With one mobile scan at a headstone, people can now watch videos, read biographies and pay tributes to their loved ones resting in graves.

The process of lowering the body into a grave is something that hasn't changed much over the centuries, but with QR-coded tombstones, the experience of commemorating the departed has certainly gone through a transition.

Turkish entrepreneur, Mehmet Cetin, has started the process in Antalya, a Turkish resort city,  turning several tombs into smart graves.  

One can now access the personal information of a dead person seconds after scanning the QR code on a headstone.

Cetin's company, Antalya Grave Maintenance and Tomb Construction, upgrades the graves with resumes, family trees, photos, video clips and Quranic prayers. 

“I've been into grave care and tombstone construction work for 12 years. Relatives and friends of the dead people used to come to us asking to place Arabic or Turkish prayers, poetry, and titles of the deceased,” Cetin told TRT World. 

“On the other hand, some would ask to place the picture of the departed soul on the headstone. This kind of extra work is generally a cost escalator. So I came up with the QR-coded graves, which is cheaper and easier to operate for both our customers and our company,” he said.

Cetin says he has two dead grandparents whom he had never met. He is now collecting their photographs and recording their life stories. 

“In this way, generations after me will have a good understanding of their ancestors, their past. Memories and stories will live forever with the help of QR codes on the tombstones.”

Cetin says the technology is catching on and people are now able to decide what memories of their departed family members to show and what to remove.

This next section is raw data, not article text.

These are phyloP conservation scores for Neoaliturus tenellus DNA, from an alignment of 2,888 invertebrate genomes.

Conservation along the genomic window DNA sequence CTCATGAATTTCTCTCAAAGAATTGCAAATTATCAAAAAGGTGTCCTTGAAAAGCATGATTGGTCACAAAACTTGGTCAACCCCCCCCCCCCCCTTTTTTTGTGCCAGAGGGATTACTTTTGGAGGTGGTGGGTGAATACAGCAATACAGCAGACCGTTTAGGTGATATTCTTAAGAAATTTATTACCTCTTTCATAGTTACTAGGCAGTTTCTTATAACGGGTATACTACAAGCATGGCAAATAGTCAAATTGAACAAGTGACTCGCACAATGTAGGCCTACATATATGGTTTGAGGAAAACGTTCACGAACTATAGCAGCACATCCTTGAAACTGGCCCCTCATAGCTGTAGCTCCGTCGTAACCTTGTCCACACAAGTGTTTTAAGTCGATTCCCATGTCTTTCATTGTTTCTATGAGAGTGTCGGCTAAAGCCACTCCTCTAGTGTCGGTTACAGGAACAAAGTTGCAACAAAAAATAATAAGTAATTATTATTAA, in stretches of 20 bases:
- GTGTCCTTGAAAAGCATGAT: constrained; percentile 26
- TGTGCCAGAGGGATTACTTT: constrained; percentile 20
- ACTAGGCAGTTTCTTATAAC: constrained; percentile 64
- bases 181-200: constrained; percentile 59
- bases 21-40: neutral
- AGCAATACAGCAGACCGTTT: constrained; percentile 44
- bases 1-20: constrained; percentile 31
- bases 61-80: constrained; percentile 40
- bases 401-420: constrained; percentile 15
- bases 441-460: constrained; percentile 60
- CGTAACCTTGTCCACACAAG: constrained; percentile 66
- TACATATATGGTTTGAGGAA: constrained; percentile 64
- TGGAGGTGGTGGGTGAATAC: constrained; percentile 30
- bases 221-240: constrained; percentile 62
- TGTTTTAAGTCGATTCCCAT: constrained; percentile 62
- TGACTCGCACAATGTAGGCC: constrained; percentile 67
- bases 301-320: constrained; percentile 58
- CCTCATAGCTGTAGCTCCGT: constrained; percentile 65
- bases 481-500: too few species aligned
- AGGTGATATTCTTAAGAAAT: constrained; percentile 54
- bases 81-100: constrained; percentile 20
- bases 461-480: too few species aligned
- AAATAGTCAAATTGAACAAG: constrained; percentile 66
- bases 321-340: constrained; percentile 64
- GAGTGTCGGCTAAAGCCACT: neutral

“When a person dies, their pictures are usually lost or deformed. Thanks to this system, pictures, memories, stories, videos can be stored for years," Cetin said.

"Also, the relatives, friends and families of dead people can send messages to the deceased people through our upcoming mobile app. The app will also help people to locate graves. The social media accounts of these tombs can be uploaded and people can write their tributes in an e-commemorative book, which can be encrypted or unencrypted". 

Cetin is optimistic about the future of his company as he is already in the process of granting franchises in Turkey and also has eyes on the international market.  

"There are some people from abroad who have inquired about the app. For now, we will start sending the square-code burial system abroad. Then we will expand our company internationally as soon as possible,” he said. 

What is a QR code?

The idea behind a QR code is to create an image that can be scanned by any modern day smartphone and translated into something more meaningful. QR codes are often used to contain web address information and links, but they can be used to direct smartphone users to a multitude of other media such as videos, images and so on.

Basically, a QR code works in the same way as a barcode in any supermarket. It is a machine-scannable image that can instantly be read using a smartphone camera. Every QR code consists of a number of black squares and dots which represent certain pieces of information. On reading it, a smartphone suddenly has access to a cache of information. 

The technology is now changing the way humans mourn the dead. 

Source: TRT World